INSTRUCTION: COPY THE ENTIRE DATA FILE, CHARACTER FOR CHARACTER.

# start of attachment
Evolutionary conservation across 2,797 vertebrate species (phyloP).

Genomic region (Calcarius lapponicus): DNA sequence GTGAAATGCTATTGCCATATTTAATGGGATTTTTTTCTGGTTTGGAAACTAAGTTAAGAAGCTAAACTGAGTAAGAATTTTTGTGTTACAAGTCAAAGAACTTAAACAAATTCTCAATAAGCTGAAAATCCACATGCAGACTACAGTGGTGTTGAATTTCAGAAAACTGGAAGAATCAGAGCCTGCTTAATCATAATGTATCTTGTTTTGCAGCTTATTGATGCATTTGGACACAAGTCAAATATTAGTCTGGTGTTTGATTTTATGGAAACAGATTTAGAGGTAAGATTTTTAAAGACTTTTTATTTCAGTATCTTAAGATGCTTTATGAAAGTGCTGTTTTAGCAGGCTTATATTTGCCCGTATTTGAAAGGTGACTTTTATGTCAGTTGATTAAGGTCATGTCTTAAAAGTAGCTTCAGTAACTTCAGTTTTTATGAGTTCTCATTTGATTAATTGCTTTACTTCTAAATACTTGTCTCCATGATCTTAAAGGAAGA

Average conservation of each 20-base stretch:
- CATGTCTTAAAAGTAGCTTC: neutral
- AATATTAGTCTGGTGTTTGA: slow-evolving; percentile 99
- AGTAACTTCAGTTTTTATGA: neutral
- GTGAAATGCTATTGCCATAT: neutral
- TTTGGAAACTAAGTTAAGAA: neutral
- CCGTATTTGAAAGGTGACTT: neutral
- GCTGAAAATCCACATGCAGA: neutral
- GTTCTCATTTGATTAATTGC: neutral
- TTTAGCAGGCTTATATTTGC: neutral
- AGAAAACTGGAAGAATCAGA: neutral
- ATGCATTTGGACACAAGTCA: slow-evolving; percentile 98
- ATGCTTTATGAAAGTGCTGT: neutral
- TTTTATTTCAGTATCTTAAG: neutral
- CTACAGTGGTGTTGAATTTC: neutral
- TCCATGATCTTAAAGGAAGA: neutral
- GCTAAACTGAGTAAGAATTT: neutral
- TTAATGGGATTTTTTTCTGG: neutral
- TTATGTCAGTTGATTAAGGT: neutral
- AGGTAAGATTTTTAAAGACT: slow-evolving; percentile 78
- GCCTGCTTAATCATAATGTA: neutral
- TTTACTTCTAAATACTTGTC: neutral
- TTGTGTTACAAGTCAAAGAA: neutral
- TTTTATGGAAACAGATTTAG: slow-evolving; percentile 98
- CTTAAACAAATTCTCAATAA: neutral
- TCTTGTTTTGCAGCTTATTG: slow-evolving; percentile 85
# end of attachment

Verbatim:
Evolutionary conservation across 2,797 vertebrate species (phyloP).

Genomic region (Calcarius lapponicus): DNA sequence GTGAAATGCTATTGCCATATTTAATGGGATTTTTTTCTGGTTTGGAAACTAAGTTAAGAAGCTAAACTGAGTAAGAATTTTTGTGTTACAAGTCAAAGAACTTAAACAAATTCTCAATAAGCTGAAAATCCACATGCAGACTACAGTGGTGTTGAATTTCAGAAAACTGGAAGAATCAGAGCCTGCTTAATCATAATGTATCTTGTTTTGCAGCTTATTGATGCATTTGGACACAAGTCAAATATTAGTCTGGTGTTTGATTTTATGGAAACAGATTTAGAGGTAAGATTTTTAAAGACTTTTTATTTCAGTATCTTAAGATGCTTTATGAAAGTGCTGTTTTAGCAGGCTTATATTTGCCCGTATTTGAAAGGTGACTTTTATGTCAGTTGATTAAGGTCATGTCTTAAAAGTAGCTTCAGTAACTTCAGTTTTTATGAGTTCTCATTTGATTAATTGCTTTACTTCTAAATACTTGTCTCCATGATCTTAAAGGAAGA

Average conservation of each 20-base stretch:
- CATGTCTTAAAAGTAGCTTC: neutral
- AATATTAGTCTGGTGTTTGA: slow-evolving; percentile 99
- AGTAACTTCAGTTTTTATGA: neutral
- GTGAAATGCTATTGCCATAT: neutral
- TTTGGAAACTAAGTTAAGAA: neutral
- CCGTATTTGAAAGGTGACTT: neutral
- GCTGAAAATCCACATGCAGA: neutral
- GTTCTCATTTGATTAATTGC: neutral
- TTTAGCAGGCTTATATTTGC: neutral
- AGAAAACTGGAAGAATCAGA: neutral
- ATGCATTTGGACACAAGTCA: slow-evolving; percentile 98
- ATGCTTTATGAAAGTGCTGT: neutral
- TTTTATTTCAGTATCTTAAG: neutral
- CTACAGTGGTGTTGAATTTC: neutral
- TCCATGATCTTAAAGGAAGA: neutral
- GCTAAACTGAGTAAGAATTT: neutral
- TTAATGGGATTTTTTTCTGG: neutral
- TTATGTCAGTTGATTAAGGT: neutral
- AGGTAAGATTTTTAAAGACT: slow-evolving; percentile 78
- GCCTGCTTAATCATAATGTA: neutral
- TTTACTTCTAAATACTTGTC: neutral
- TTGTGTTACAAGTCAAAGAA: neutral
- TTTTATGGAAACAGATTTAG: slow-evolving; percentile 98
- CTTAAACAAATTCTCAATAA: neutral
- TCTTGTTTTGCAGCTTATTG: slow-evolving; percentile 85